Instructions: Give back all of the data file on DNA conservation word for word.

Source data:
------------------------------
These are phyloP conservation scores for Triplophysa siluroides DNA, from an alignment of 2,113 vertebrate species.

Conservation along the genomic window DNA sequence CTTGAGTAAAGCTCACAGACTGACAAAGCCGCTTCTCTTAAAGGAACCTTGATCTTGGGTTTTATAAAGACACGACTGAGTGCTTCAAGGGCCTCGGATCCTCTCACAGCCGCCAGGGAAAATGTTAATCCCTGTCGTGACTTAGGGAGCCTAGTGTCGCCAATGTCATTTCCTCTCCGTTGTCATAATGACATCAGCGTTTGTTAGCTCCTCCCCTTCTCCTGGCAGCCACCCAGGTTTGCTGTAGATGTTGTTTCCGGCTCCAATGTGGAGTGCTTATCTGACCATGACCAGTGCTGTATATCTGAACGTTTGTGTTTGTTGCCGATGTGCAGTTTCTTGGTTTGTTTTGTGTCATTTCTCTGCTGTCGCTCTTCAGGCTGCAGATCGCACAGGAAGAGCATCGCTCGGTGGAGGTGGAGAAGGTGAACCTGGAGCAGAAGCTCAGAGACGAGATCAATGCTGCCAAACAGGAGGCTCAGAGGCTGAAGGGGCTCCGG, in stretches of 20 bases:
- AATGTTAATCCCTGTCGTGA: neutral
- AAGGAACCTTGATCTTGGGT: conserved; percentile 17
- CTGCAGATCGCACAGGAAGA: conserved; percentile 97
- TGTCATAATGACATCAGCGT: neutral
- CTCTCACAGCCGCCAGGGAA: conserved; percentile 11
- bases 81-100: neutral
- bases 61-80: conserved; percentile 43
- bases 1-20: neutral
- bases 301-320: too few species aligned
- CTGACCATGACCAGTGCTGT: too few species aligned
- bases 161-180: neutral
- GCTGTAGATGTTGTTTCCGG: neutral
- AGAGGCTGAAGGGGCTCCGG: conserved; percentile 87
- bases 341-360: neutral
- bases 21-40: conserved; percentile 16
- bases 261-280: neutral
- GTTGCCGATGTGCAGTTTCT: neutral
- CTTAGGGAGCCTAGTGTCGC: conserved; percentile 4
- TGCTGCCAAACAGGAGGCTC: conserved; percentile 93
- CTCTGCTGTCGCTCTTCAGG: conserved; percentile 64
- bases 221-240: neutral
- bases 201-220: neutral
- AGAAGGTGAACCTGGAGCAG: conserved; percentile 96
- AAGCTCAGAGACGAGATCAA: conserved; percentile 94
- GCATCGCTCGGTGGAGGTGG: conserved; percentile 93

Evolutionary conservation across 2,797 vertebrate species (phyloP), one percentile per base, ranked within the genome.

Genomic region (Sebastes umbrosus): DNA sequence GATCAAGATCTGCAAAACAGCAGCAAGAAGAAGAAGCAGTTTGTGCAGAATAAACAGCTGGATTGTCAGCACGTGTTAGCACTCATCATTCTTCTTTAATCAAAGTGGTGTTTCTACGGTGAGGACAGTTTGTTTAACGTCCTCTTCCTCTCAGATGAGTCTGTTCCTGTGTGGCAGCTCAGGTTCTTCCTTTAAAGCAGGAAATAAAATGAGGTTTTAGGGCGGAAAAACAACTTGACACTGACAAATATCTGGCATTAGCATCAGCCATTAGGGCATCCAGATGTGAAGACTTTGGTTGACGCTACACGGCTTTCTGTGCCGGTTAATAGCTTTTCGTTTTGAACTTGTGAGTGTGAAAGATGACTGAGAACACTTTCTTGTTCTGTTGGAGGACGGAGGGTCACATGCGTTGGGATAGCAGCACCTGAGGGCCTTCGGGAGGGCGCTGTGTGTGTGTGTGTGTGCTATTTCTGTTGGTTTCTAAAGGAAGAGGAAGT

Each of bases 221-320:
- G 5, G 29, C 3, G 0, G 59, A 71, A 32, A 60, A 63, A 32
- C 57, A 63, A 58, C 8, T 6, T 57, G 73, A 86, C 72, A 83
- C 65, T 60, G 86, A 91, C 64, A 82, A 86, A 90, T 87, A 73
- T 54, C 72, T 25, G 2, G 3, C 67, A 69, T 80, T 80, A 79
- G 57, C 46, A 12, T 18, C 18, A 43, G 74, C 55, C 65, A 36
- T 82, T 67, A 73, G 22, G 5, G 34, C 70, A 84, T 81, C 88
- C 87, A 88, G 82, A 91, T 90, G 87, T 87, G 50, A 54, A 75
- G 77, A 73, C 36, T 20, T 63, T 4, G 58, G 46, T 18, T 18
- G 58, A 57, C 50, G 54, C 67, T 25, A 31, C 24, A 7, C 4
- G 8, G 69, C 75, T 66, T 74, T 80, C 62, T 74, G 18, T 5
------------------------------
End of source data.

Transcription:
These are phyloP conservation scores for Triplophysa siluroides DNA, from an alignment of 2,113 vertebrate species.

Conservation along the genomic window DNA sequence CTTGAGTAAAGCTCACAGACTGACAAAGCCGCTTCTCTTAAAGGAACCTTGATCTTGGGTTTTATAAAGACACGACTGAGTGCTTCAAGGGCCTCGGATCCTCTCACAGCCGCCAGGGAAAATGTTAATCCCTGTCGTGACTTAGGGAGCCTAGTGTCGCCAATGTCATTTCCTCTCCGTTGTCATAATGACATCAGCGTTTGTTAGCTCCTCCCCTTCTCCTGGCAGCCACCCAGGTTTGCTGTAGATGTTGTTTCCGGCTCCAATGTGGAGTGCTTATCTGACCATGACCAGTGCTGTATATCTGAACGTTTGTGTTTGTTGCCGATGTGCAGTTTCTTGGTTTGTTTTGTGTCATTTCTCTGCTGTCGCTCTTCAGGCTGCAGATCGCACAGGAAGAGCATCGCTCGGTGGAGGTGGAGAAGGTGAACCTGGAGCAGAAGCTCAGAGACGAGATCAATGCTGCCAAACAGGAGGCTCAGAGGCTGAAGGGGCTCCGG, in stretches of 20 bases:
- AATGTTAATCCCTGTCGTGA: neutral
- AAGGAACCTTGATCTTGGGT: conserved; percentile 17
- CTGCAGATCGCACAGGAAGA: conserved; percentile 97
- TGTCATAATGACATCAGCGT: neutral
- CTCTCACAGCCGCCAGGGAA: conserved; percentile 11
- bases 81-100: neutral
- bases 61-80: conserved; percentile 43
- bases 1-20: neutral
- bases 301-320: too few species aligned
- CTGACCATGACCAGTGCTGT: too few species aligned
- bases 161-180: neutral
- GCTGTAGATGTTGTTTCCGG: neutral
- AGAGGCTGAAGGGGCTCCGG: conserved; percentile 87
- bases 341-360: neutral
- bases 21-40: conserved; percentile 16
- bases 261-280: neutral
- GTTGCCGATGTGCAGTTTCT: neutral
- CTTAGGGAGCCTAGTGTCGC: conserved; percentile 4
- TGCTGCCAAACAGGAGGCTC: conserved; percentile 93
- CTCTGCTGTCGCTCTTCAGG: conserved; percentile 64
- bases 221-240: neutral
- bases 201-220: neutral
- AGAAGGTGAACCTGGAGCAG: conserved; percentile 96
- AAGCTCAGAGACGAGATCAA: conserved; percentile 94
- GCATCGCTCGGTGGAGGTGG: conserved; percentile 93

Evolutionary conservation across 2,797 vertebrate species (phyloP), one percentile per base, ranked within the genome.

Genomic region (Sebastes umbrosus): DNA sequence GATCAAGATCTGCAAAACAGCAGCAAGAAGAAGAAGCAGTTTGTGCAGAATAAACAGCTGGATTGTCAGCACGTGTTAGCACTCATCATTCTTCTTTAATCAAAGTGGTGTTTCTACGGTGAGGACAGTTTGTTTAACGTCCTCTTCCTCTCAGATGAGTCTGTTCCTGTGTGGCAGCTCAGGTTCTTCCTTTAAAGCAGGAAATAAAATGAGGTTTTAGGGCGGAAAAACAACTTGACACTGACAAATATCTGGCATTAGCATCAGCCATTAGGGCATCCAGATGTGAAGACTTTGGTTGACGCTACACGGCTTTCTGTGCCGGTTAATAGCTTTTCGTTTTGAACTTGTGAGTGTGAAAGATGACTGAGAACACTTTCTTGTTCTGTTGGAGGACGGAGGGTCACATGCGTTGGGATAGCAGCACCTGAGGGCCTTCGGGAGGGCGCTGTGTGTGTGTGTGTGTGCTATTTCTGTTGGTTTCTAAAGGAAGAGGAAGT

Each of bases 221-320:
- G 5, G 29, C 3, G 0, G 59, A 71, A 32, A 60, A 63, A 32
- C 57, A 63, A 58, C 8, T 6, T 57, G 73, A 86, C 72, A 83
- C 65, T 60, G 86, A 91, C 64, A 82, A 86, A 90, T 87, A 73
- T 54, C 72, T 25, G 2, G 3, C 67, A 69, T 80, T 80, A 79
- G 57, C 46, A 12, T 18, C 18, A 43, G 74, C 55, C 65, A 36
- T 82, T 67, A 73, G 22, G 5, G 34, C 70, A 84, T 81, C 88
- C 87, A 88, G 82, A 91, T 90, G 87, T 87, G 50, A 54, A 75
- G 77, A 73, C 36, T 20, T 63, T 4, G 58, G 46, T 18, T 18
- G 58, A 57, C 50, G 54, C 67, T 25, A 31, C 24, A 7, C 4
- G 8, G 69, C 75, T 66, T 74, T 80, C 62, T 74, G 18, T 5